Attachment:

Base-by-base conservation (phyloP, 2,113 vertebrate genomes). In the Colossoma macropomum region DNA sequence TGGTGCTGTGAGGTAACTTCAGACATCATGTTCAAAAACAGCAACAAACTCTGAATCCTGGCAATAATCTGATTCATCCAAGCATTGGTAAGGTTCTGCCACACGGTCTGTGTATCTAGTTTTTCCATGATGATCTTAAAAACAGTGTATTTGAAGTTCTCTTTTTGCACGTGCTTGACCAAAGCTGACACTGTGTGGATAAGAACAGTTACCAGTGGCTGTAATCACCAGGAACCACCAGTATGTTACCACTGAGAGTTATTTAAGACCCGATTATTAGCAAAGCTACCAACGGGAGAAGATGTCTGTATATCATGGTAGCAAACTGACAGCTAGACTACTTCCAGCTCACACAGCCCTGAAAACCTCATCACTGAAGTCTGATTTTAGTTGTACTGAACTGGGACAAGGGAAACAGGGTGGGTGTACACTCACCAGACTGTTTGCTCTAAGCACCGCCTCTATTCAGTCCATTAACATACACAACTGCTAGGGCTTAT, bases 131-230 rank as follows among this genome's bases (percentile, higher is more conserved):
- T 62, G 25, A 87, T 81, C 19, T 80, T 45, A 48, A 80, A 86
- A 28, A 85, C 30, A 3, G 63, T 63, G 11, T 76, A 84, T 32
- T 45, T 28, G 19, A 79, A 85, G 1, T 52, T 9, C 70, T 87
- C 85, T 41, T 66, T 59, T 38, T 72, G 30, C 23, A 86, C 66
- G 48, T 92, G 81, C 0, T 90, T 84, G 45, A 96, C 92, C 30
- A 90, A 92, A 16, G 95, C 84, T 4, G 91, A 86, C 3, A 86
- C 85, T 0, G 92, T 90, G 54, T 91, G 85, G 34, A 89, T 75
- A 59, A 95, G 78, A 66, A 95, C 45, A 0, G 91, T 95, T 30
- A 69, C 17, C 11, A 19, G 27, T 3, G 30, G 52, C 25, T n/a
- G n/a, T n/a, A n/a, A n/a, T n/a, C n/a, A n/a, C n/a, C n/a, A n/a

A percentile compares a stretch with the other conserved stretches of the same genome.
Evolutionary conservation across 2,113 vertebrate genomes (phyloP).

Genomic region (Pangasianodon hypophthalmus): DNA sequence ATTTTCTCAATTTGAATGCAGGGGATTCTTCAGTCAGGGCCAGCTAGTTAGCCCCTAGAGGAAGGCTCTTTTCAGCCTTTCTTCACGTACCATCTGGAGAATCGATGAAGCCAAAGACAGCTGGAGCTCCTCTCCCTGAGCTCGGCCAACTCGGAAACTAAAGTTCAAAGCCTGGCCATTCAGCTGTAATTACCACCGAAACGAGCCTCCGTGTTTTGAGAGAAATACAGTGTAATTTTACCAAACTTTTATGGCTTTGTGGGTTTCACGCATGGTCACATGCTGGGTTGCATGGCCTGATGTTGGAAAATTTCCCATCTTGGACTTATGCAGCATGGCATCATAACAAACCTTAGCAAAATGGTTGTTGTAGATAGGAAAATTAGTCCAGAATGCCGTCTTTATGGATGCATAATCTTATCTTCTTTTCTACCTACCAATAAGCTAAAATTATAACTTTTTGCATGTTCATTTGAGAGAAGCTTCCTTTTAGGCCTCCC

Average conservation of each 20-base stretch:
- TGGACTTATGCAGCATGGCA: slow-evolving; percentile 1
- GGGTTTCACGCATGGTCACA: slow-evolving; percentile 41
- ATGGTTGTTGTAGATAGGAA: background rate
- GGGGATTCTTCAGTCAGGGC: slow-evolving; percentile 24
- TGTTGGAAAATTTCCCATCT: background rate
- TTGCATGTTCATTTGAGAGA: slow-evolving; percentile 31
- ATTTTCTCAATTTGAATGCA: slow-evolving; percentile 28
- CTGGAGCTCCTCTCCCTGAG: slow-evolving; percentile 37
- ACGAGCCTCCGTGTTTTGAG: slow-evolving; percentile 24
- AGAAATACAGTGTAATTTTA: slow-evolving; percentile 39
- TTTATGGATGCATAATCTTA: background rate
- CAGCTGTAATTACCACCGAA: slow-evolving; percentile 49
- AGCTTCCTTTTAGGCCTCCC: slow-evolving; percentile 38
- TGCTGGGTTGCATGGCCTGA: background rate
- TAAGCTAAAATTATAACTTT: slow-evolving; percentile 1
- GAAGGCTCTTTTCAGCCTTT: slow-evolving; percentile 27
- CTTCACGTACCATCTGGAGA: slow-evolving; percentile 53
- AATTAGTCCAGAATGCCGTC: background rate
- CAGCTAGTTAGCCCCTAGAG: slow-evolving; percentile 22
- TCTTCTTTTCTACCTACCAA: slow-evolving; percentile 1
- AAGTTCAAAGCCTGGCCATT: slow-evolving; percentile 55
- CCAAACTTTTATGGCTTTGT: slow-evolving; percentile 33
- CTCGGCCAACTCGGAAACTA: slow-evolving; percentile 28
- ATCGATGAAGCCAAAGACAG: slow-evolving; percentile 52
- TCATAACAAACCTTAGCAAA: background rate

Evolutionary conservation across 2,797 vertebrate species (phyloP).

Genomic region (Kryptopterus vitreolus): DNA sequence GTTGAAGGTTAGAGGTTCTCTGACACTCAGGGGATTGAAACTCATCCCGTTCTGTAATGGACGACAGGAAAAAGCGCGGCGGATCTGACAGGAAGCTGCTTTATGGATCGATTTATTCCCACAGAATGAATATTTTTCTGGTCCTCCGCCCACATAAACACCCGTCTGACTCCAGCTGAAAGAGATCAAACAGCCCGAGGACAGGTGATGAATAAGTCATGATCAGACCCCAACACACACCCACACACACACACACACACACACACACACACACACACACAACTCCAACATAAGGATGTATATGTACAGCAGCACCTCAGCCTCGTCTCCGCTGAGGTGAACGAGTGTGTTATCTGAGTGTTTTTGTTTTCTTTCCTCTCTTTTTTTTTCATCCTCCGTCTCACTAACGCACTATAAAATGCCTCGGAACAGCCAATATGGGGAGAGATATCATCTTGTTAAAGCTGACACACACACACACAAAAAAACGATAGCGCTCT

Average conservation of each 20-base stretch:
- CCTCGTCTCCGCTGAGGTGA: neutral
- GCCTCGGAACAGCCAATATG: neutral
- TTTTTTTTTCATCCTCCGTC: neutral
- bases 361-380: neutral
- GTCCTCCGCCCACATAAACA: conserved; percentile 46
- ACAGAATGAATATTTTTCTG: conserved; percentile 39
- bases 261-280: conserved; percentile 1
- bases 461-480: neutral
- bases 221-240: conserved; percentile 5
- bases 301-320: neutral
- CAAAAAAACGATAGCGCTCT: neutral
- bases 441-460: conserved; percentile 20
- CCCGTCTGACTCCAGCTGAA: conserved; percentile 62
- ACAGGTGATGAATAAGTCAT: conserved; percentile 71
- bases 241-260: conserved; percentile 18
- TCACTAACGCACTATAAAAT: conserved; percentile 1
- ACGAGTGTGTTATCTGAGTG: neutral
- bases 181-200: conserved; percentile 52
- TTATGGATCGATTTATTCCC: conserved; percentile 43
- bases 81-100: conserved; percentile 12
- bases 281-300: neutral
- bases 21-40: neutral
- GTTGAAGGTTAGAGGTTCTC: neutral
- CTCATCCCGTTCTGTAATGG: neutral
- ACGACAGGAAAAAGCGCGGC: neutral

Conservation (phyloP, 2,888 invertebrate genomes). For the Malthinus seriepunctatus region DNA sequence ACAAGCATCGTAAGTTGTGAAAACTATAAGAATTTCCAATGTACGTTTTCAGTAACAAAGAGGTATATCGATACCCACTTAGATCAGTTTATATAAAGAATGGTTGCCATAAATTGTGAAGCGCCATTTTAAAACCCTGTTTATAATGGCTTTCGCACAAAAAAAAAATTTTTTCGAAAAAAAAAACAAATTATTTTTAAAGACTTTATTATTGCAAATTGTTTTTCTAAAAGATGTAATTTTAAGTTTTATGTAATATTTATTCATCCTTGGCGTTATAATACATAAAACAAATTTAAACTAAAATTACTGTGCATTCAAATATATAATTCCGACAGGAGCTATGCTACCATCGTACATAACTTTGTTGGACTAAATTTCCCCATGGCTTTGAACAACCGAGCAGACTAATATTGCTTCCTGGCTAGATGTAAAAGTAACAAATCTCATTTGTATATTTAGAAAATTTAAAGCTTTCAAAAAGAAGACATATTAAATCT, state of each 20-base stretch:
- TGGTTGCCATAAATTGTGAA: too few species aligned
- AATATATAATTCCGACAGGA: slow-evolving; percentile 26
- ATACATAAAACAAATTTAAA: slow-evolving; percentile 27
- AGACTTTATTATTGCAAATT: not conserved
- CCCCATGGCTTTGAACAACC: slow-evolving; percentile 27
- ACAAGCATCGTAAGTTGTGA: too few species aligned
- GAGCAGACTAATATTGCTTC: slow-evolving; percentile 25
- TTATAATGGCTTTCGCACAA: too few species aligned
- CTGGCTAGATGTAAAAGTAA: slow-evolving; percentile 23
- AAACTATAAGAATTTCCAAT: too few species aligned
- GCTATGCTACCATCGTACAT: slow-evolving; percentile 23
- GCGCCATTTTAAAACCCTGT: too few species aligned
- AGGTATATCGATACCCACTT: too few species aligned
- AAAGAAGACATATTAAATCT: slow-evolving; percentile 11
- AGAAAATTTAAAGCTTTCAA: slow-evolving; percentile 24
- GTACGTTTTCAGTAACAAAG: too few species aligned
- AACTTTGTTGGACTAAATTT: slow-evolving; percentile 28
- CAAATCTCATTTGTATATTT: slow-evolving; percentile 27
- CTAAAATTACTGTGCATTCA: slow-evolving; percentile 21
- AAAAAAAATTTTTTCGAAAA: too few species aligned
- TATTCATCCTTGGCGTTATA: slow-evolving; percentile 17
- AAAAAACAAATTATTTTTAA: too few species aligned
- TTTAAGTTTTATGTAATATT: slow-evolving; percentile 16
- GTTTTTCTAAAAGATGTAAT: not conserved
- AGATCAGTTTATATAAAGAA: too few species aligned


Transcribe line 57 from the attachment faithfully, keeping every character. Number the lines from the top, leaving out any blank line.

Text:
- ACAGGTGATGAATAAGTCAT: conserved; percentile 71